A reduction in fibrinolysis has been described in association with thrombosis in the primary antiphospholipid syndrome (PAPS). In this study, we measured anti-tissue-type plasminogen activator (t-PA) antibodies and anti- fibrin-bound t-PA antibodies as possible causes of hypofibrinolysis in 39 patients with PAPS. We also evaluated the differences in anti t-PA antibodies between patients without previous thrombosis (20 patients) and patients with previous episodes of thrombosis (19 patients: deep vein thrombosis in nine, ischaemic stroke in six, arterial leg thrombosis in ene, hepatic vein thrombosis in one, thrombophlebitis in one and cerebral venous thrombosis in one). Anti-t-PA antibodies were measured by an enzyme-linked immunosorbent assay (ELISA), and anti-t-PA fibrin-bound antibodies were measured by a solid-phase fibrin immunoassay (SOFIA) in 39 patients with PAPS and in 39 controls matched for gender and age. High levels of IgG anti-t-PA were found in three out of 39 patients with PAPS, and all three patients had a history of thrombosis; four other patients, one of whom had a history of thrombotic events, had high titres of antibodies directed against fibrin-bound t-PA. In addition, patients with ischaemic stroke had significantly higher level of IgG anti-t-PA than patients without thrombosis (P = 0.029). In conclusion, our data showed that, in patients with PAPS, the highest levels of anti-t-PA antibodies were present in subjects with previous thrombotic events. The discrepancy in the results obtained with two methods of detection of anti-t- PA antibodies. ELISA and SOFIA, indicates a different interaction of the antibodies with the t-PA molecules, which are directly bound to polystyrene plates in ELISA and bound to fibrin as a bridging molecule in SOFIA.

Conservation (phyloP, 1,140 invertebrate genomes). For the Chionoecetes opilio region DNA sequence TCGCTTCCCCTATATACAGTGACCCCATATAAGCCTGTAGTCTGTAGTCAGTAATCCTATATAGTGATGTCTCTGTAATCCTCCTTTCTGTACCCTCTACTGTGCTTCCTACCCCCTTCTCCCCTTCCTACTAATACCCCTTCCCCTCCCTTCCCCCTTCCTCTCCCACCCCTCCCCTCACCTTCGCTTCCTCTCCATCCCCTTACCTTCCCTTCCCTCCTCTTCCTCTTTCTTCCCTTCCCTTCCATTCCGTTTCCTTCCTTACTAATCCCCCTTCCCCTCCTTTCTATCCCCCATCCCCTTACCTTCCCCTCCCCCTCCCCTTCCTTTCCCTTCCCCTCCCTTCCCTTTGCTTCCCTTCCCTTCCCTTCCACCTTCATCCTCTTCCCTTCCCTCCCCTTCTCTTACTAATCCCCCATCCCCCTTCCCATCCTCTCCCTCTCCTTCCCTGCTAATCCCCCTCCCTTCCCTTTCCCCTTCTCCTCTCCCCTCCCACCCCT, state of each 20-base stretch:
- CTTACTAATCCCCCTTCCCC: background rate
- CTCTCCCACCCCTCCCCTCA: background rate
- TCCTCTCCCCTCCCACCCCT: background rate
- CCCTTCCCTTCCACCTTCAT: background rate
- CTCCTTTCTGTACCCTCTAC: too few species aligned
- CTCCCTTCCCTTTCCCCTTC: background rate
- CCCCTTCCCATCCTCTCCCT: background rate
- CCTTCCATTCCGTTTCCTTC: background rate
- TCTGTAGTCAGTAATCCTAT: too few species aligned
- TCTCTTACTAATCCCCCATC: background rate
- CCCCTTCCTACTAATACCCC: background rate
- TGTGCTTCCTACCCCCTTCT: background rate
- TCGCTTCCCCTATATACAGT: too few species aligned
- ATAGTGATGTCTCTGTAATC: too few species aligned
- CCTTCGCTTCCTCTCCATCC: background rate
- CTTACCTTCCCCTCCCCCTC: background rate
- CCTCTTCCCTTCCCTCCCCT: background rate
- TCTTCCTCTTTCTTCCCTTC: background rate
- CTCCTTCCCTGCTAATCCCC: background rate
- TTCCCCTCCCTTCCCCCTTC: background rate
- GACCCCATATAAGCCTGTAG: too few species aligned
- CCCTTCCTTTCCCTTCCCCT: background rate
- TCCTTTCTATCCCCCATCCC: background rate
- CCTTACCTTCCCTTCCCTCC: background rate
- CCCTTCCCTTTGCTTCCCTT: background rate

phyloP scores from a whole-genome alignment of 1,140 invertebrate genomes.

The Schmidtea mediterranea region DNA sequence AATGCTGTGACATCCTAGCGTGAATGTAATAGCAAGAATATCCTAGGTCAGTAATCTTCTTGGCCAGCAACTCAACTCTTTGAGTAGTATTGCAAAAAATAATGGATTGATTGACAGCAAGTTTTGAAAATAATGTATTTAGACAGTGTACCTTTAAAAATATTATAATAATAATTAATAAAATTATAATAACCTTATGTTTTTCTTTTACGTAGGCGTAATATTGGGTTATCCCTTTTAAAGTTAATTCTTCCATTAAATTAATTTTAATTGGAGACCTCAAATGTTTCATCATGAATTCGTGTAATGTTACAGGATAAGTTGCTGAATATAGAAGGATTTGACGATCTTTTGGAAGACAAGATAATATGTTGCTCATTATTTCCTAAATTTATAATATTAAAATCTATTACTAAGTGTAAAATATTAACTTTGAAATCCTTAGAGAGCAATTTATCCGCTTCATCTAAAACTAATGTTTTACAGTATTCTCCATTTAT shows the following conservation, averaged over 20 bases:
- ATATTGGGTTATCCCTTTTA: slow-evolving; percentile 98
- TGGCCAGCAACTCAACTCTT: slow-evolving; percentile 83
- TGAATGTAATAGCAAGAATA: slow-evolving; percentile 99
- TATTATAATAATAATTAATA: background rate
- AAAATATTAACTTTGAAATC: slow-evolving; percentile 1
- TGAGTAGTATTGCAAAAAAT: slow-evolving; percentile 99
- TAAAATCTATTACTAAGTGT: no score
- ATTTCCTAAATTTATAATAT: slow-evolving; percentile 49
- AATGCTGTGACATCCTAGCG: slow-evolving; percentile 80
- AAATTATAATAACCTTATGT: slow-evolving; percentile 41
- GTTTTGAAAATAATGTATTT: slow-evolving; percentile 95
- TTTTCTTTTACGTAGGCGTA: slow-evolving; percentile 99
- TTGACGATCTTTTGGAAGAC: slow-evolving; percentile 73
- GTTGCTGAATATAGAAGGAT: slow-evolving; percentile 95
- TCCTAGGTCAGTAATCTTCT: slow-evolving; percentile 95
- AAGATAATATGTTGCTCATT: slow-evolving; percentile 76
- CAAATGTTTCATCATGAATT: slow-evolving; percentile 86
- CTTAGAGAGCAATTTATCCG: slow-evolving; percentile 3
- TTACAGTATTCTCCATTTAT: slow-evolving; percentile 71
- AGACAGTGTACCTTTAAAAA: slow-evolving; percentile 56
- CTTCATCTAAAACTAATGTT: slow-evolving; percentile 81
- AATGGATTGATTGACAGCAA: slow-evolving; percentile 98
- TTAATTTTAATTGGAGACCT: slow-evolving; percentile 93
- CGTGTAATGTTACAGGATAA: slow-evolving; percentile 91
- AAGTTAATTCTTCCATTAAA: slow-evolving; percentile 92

- Primary antiphospholipid syndrome
- Tissue-type plasminogen activator
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